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The Chelsea Smile

I have spent the last two weeks here in the East Coast of the US.  I go back to London tomorrow. Mostly, I’ve been visiting friends and looking at schools for the fall. I hadn’t planned to climb much, but I managed to squeeze in a couple days here and there, experiencing some of the worst indoor and outdoor climbing I ever have. However, 20 minutes from where Jeff lives in Providence, lies a diamond in the ruff. Well, I dont know about a diamond, maybe more like fool’s gold. The area is called Lincoln Woods and Jeff had told me of the so called ‘superproj’ for a while. He warned me of its sharp and intense nature, but I was always curious. Several years ago, Matt Wilder did a stand up on this problem, but the obvious sit start remained unclimbed for years. A couple months ago, a local guy did the proj from a move in, but the first move was yet to be conquered. Last week I went and got involved.

I was at first intrigued by the little gem and the holds did not feel as bad as expected. I did the stand start immediately and started to work the first two moves. After about five minutes on the problem I had already split a tip, and every other finger was in the proceeding stage. Soon after, I managed to stick the first move and climb into the stand, only to fall on the last move. This happened two more times over the space of about an hour, and by that time I was finished. I could no longer do the first move, and I chimed out with three split tips and the sorest muscles I’ve had in a while. 

The problem is bouldering at its purest. A steep freestanding boulder, starting low, consisiting of four moves, each very demanding and sustained right to the end. The thing about this problem that makes it different from all I have tried before, is its extreme sharpness. The holds are razors and climbing on this problem requires an extremely high pain tolerance. I am the toughest critic when it comes to crimps and sharpness, two things I hate, but these holds go straight off the scale. They are tortorous to climb on, and not only necessitate extreme physical shape, but also psychological. However the appeal of a first ascent can overshadow these factors, and I was up for the challenge. Not only had I been resting for two weeks, but this problem was the complete opposite of those that I’d been climbing in Font. The holds couldn’t be crimpier, the rock could not be more rugged and the style relied more on brute power than technique. This was a test that I was sure I could pass.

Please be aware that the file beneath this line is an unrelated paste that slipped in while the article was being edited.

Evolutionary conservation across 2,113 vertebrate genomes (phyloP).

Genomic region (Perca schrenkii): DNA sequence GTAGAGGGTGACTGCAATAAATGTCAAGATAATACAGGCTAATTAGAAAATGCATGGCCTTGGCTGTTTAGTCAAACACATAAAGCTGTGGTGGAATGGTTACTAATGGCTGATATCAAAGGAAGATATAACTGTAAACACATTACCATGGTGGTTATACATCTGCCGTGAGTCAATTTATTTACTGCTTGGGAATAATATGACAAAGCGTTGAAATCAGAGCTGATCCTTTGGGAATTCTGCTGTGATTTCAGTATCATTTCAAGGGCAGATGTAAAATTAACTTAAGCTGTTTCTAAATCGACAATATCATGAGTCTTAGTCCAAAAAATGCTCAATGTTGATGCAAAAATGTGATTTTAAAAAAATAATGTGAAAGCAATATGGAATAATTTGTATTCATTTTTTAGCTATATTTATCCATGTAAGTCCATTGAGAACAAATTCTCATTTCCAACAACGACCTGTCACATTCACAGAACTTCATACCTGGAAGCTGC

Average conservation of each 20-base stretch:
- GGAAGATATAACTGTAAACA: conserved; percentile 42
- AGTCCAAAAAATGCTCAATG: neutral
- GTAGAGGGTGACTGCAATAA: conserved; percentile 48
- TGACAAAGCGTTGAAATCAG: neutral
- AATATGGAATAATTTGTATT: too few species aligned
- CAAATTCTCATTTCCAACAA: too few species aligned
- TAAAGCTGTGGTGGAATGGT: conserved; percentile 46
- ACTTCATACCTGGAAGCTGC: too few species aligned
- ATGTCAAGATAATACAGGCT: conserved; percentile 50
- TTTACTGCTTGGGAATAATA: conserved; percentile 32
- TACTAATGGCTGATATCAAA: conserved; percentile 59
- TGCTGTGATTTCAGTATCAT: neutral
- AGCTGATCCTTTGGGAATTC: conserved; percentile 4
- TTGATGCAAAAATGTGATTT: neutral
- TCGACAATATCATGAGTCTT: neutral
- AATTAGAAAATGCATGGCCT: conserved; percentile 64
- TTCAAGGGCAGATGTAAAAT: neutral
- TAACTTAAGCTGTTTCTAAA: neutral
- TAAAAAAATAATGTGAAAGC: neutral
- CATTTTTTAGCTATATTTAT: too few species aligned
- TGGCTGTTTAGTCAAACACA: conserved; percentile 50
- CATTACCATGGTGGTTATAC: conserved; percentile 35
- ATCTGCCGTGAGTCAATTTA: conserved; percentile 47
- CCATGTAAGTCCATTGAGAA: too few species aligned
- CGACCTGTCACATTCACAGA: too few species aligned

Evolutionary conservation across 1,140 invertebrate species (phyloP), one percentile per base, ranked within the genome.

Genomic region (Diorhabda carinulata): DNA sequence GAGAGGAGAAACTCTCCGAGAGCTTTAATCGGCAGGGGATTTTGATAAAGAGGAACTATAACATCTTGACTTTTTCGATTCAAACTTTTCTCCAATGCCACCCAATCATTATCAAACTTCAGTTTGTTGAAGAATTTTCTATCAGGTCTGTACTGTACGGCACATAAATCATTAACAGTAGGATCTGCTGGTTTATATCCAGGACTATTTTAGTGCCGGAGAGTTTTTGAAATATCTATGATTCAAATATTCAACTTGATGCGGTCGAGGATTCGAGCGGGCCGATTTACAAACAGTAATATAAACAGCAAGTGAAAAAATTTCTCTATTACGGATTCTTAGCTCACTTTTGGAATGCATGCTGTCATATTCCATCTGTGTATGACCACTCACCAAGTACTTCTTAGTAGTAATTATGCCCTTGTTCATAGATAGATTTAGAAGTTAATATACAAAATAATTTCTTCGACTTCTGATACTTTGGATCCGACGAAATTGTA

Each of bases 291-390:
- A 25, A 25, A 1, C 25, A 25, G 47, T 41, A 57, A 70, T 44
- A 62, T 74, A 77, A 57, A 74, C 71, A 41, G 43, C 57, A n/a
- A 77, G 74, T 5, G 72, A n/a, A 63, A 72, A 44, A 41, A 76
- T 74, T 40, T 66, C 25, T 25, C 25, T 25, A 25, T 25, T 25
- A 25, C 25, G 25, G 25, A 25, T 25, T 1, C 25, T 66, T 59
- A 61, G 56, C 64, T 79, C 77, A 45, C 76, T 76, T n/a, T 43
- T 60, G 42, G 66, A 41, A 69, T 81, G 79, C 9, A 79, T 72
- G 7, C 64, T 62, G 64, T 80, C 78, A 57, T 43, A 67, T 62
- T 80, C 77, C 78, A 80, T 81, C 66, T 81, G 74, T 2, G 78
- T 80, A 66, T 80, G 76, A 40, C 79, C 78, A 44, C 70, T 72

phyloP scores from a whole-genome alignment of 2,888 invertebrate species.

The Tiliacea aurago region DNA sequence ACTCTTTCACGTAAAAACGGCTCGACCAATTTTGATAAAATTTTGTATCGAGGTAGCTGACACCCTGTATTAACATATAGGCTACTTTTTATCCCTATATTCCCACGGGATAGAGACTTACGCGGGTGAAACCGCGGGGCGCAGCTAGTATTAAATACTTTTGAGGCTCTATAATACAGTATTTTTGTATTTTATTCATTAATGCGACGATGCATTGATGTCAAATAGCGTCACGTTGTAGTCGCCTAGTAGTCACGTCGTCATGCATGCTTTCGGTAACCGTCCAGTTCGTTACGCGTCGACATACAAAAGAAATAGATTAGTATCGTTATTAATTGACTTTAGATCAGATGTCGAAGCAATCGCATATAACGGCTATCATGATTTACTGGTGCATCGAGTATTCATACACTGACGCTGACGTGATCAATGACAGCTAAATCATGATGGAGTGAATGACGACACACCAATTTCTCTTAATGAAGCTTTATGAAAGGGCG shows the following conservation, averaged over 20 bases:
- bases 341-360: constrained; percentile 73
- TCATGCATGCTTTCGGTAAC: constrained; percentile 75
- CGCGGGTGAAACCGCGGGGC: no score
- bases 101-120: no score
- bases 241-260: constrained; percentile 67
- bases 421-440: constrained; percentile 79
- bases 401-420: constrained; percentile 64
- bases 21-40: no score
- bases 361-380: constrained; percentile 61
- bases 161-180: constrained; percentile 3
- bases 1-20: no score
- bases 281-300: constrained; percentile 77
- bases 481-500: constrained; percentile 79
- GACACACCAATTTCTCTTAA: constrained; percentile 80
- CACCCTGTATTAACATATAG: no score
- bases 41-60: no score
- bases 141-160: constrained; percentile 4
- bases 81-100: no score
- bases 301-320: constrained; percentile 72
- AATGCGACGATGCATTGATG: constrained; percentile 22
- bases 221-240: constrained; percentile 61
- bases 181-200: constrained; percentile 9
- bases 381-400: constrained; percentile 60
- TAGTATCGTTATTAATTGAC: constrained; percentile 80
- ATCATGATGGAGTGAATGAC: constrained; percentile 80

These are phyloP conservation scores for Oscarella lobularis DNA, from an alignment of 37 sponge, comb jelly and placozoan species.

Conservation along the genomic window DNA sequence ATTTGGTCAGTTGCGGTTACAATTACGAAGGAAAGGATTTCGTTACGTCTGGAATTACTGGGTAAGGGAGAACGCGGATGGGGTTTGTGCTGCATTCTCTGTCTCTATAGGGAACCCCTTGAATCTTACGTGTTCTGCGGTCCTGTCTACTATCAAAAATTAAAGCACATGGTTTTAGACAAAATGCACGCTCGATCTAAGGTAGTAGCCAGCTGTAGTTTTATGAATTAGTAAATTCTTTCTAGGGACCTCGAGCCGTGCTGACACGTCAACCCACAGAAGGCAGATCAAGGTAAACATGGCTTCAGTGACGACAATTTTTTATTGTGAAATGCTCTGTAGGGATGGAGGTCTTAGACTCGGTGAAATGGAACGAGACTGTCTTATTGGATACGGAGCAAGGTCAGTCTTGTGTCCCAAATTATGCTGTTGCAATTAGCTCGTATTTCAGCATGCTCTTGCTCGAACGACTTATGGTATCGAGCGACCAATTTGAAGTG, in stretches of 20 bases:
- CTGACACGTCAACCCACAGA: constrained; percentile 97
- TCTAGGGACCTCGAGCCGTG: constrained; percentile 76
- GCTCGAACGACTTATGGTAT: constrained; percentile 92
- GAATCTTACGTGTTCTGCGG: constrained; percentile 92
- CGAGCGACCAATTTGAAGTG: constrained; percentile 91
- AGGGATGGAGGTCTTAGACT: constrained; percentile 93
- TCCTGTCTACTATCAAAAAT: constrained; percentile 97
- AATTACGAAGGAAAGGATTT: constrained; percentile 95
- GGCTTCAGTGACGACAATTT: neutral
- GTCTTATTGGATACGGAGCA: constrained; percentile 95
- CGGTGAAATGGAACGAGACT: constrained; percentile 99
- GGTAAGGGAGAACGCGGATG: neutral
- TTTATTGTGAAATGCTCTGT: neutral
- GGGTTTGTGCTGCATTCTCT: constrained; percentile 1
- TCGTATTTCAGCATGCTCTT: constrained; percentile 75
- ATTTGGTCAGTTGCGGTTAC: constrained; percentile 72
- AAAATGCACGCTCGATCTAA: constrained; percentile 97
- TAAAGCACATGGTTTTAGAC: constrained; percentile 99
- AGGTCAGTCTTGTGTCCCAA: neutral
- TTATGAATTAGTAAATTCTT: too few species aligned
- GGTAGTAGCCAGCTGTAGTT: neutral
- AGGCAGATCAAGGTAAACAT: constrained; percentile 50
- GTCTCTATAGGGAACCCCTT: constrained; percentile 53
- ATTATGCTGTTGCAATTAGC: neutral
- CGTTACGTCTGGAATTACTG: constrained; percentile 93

After a shortlived second session due to tweaking my forearm while warming up, I returned on Sunday to attempt the line with my good friend Phil. It would be my last chance to try the proj, and I made sure to warm up thoroughly this time. The midges were out but the temps weren’t too bad. As the sun started to lower, we commenced. After a couple minutes of excrutiating pain, the classic words came out, “I don’t know how much more I can try this.” We were both making progress but the suffering was too much. I would get to the last hold and let go, not being able to fight the extreme discomfort any longer. It was so hard to continue climbing under such unpleasant conditions. Suddenly, Phil was at the last move. He kicked his foot up high and locked in on the right hand knife edge, he reached for the top only to come up short, flying back down to reality. He was devistatingly close and so was his skin. I raised my game and got to the same last hold. The top stared me in the eye as I rocked for it as hard as I could. I could feel my skin tearing but I was so close. My hand was on its way to the top, when BOOM! My right hand dry fired straight off the crimp, leaving me with two more bleeding smiles on my tips. Was that it? Was that my chance, over? In the space of five minutes, Phil and I had both come unjustly close but not close enough. I was going to the death. Why not? Last chance central. I would try it until I had no fingers left. I was not scared, but worried I would soon fizzle out. Realistically it would have to be next go or never. I took all the tape of my fingers, all or nothing. I pulled on and got primal. I tried to channel the finger strength of Johnny G. I climbed through the first two moves, blocking out the agony. Two moves left. I pulled close to the wall, and snatched through with my right hand to the last crimp. Here I was again. As cliché as it sounds, this was it. My skin could endure no more, nor could my motivation. It would have to be now or never. I put my left foot high, locked in with my right hand just like before, but this time, there was no more skin to tear. I was down to the bone. I reached to the top, and grasped it with utmost control. I was filled with 6 parts relief and four parts overwhelming torment. I seized the moment and parried the anguish. I would never have to return and what a lovely feeling that was..

I’ve decided to call it “The Chelsea Smile”, after a savage torture technique, that originated in the borough of London that I’m from. And the marks this climb leaves on your finger tips. As to its difficulty , it’s hard to say as I am not in the best shape I’ve ever been in. At first I thought it was hard 8B but I am starting to think it may be harder. Especially with the way grades are inflating today. I am reluctant to call it 8B+ because in isolation the holds aren’t rediculous and the moves aren’t outrageous. However, the psychological challenges that this problem as a whole presents, are major, and I think that any normal human being will struggle, due to the rock’s fierce nature. Who knows? But, for those who dare, the nightmare’s right there…

 

Look out for some footage on Phil’s blog – Phillipschaal.blogspot.com

Over and out,

Ty